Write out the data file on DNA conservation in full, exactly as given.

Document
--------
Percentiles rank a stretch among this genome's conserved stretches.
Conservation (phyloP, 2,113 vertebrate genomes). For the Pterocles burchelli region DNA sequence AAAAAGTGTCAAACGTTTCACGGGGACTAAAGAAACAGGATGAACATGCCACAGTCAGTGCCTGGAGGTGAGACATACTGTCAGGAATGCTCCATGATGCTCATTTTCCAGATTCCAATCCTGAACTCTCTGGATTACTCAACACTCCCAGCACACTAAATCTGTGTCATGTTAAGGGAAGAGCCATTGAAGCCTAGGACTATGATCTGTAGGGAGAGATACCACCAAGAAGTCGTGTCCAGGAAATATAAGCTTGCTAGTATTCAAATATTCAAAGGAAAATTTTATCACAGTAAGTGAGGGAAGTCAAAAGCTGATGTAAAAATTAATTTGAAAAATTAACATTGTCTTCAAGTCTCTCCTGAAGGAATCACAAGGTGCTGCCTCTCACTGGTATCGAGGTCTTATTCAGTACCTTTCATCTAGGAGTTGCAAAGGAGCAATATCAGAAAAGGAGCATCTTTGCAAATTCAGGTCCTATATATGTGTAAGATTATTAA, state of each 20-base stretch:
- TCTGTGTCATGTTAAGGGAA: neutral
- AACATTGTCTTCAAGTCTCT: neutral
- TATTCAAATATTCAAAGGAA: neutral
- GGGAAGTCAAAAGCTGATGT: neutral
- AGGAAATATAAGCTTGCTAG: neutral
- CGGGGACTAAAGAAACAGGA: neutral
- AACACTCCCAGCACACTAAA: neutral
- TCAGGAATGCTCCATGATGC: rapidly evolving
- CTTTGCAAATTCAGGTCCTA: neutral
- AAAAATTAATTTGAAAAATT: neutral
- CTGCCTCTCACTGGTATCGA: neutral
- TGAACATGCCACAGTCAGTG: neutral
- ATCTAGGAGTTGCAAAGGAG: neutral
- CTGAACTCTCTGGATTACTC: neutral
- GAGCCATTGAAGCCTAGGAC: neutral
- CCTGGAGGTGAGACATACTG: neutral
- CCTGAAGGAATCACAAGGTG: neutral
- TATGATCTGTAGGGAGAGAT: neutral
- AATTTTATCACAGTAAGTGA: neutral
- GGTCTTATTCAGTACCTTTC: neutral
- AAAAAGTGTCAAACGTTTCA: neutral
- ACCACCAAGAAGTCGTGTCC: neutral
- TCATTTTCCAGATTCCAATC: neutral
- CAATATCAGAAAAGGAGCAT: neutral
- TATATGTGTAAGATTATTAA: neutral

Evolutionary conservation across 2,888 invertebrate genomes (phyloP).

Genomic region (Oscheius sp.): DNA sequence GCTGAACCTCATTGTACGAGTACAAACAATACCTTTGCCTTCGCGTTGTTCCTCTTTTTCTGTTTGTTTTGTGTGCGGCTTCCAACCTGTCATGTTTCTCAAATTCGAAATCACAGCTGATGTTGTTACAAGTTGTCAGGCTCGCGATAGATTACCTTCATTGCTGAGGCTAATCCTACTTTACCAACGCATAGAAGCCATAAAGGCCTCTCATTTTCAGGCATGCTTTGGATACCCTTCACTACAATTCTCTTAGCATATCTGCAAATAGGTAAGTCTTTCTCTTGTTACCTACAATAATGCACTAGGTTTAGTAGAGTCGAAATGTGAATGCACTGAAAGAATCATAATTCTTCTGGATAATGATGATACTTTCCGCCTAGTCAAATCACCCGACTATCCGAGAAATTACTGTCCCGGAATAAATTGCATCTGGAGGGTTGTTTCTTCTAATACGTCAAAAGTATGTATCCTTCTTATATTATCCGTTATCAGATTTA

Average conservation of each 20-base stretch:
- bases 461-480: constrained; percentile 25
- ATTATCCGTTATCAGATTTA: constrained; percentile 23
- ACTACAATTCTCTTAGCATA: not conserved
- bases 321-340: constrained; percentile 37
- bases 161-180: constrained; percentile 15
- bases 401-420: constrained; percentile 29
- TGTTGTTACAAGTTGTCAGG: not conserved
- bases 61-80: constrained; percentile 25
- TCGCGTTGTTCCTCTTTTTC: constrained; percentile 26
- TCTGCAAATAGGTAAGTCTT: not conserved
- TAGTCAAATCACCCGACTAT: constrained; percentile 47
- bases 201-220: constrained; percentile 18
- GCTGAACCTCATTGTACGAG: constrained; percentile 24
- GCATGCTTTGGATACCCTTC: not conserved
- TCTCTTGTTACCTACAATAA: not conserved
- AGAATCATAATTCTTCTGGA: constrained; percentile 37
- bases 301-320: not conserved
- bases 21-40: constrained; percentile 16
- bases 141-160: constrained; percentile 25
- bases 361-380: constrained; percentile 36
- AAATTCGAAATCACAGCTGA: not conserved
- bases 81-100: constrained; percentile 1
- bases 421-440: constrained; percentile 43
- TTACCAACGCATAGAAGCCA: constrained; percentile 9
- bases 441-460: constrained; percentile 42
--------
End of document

Percentiles rank a stretch among this genome's conserved stretches.
Conservation (phyloP, 2,113 vertebrate genomes). For the Pterocles burchelli region DNA sequence AAAAAGTGTCAAACGTTTCACGGGGACTAAAGAAACAGGATGAACATGCCACAGTCAGTGCCTGGAGGTGAGACATACTGTCAGGAATGCTCCATGATGCTCATTTTCCAGATTCCAATCCTGAACTCTCTGGATTACTCAACACTCCCAGCACACTAAATCTGTGTCATGTTAAGGGAAGAGCCATTGAAGCCTAGGACTATGATCTGTAGGGAGAGATACCACCAAGAAGTCGTGTCCAGGAAATATAAGCTTGCTAGTATTCAAATATTCAAAGGAAAATTTTATCACAGTAAGTGAGGGAAGTCAAAAGCTGATGTAAAAATTAATTTGAAAAATTAACATTGTCTTCAAGTCTCTCCTGAAGGAATCACAAGGTGCTGCCTCTCACTGGTATCGAGGTCTTATTCAGTACCTTTCATCTAGGAGTTGCAAAGGAGCAATATCAGAAAAGGAGCATCTTTGCAAATTCAGGTCCTATATATGTGTAAGATTATTAA, state of each 20-base stretch:
- TCTGTGTCATGTTAAGGGAA: neutral
- AACATTGTCTTCAAGTCTCT: neutral
- TATTCAAATATTCAAAGGAA: neutral
- GGGAAGTCAAAAGCTGATGT: neutral
- AGGAAATATAAGCTTGCTAG: neutral
- CGGGGACTAAAGAAACAGGA: neutral
- AACACTCCCAGCACACTAAA: neutral
- TCAGGAATGCTCCATGATGC: rapidly evolving
- CTTTGCAAATTCAGGTCCTA: neutral
- AAAAATTAATTTGAAAAATT: neutral
- CTGCCTCTCACTGGTATCGA: neutral
- TGAACATGCCACAGTCAGTG: neutral
- ATCTAGGAGTTGCAAAGGAG: neutral
- CTGAACTCTCTGGATTACTC: neutral
- GAGCCATTGAAGCCTAGGAC: neutral
- CCTGGAGGTGAGACATACTG: neutral
- CCTGAAGGAATCACAAGGTG: neutral
- TATGATCTGTAGGGAGAGAT: neutral
- AATTTTATCACAGTAAGTGA: neutral
- GGTCTTATTCAGTACCTTTC: neutral
- AAAAAGTGTCAAACGTTTCA: neutral
- ACCACCAAGAAGTCGTGTCC: neutral
- TCATTTTCCAGATTCCAATC: neutral
- CAATATCAGAAAAGGAGCAT: neutral
- TATATGTGTAAGATTATTAA: neutral

Evolutionary conservation across 2,888 invertebrate genomes (phyloP).

Genomic region (Oscheius sp.): DNA sequence GCTGAACCTCATTGTACGAGTACAAACAATACCTTTGCCTTCGCGTTGTTCCTCTTTTTCTGTTTGTTTTGTGTGCGGCTTCCAACCTGTCATGTTTCTCAAATTCGAAATCACAGCTGATGTTGTTACAAGTTGTCAGGCTCGCGATAGATTACCTTCATTGCTGAGGCTAATCCTACTTTACCAACGCATAGAAGCCATAAAGGCCTCTCATTTTCAGGCATGCTTTGGATACCCTTCACTACAATTCTCTTAGCATATCTGCAAATAGGTAAGTCTTTCTCTTGTTACCTACAATAATGCACTAGGTTTAGTAGAGTCGAAATGTGAATGCACTGAAAGAATCATAATTCTTCTGGATAATGATGATACTTTCCGCCTAGTCAAATCACCCGACTATCCGAGAAATTACTGTCCCGGAATAAATTGCATCTGGAGGGTTGTTTCTTCTAATACGTCAAAAGTATGTATCCTTCTTATATTATCCGTTATCAGATTTA

Average conservation of each 20-base stretch:
- bases 461-480: constrained; percentile 25
- ATTATCCGTTATCAGATTTA: constrained; percentile 23
- ACTACAATTCTCTTAGCATA: not conserved
- bases 321-340: constrained; percentile 37
- bases 161-180: constrained; percentile 15
- bases 401-420: constrained; percentile 29
- TGTTGTTACAAGTTGTCAGG: not conserved
- bases 61-80: constrained; percentile 25
- TCGCGTTGTTCCTCTTTTTC: constrained; percentile 26
- TCTGCAAATAGGTAAGTCTT: not conserved
- TAGTCAAATCACCCGACTAT: constrained; percentile 47
- bases 201-220: constrained; percentile 18
- GCTGAACCTCATTGTACGAG: constrained; percentile 24
- GCATGCTTTGGATACCCTTC: not conserved
- TCTCTTGTTACCTACAATAA: not conserved
- AGAATCATAATTCTTCTGGA: constrained; percentile 37
- bases 301-320: not conserved
- bases 21-40: constrained; percentile 16
- bases 141-160: constrained; percentile 25
- bases 361-380: constrained; percentile 36
- AAATTCGAAATCACAGCTGA: not conserved
- bases 81-100: constrained; percentile 1
- bases 421-440: constrained; percentile 43
- TTACCAACGCATAGAAGCCA: constrained; percentile 9
- bases 441-460: constrained; percentile 42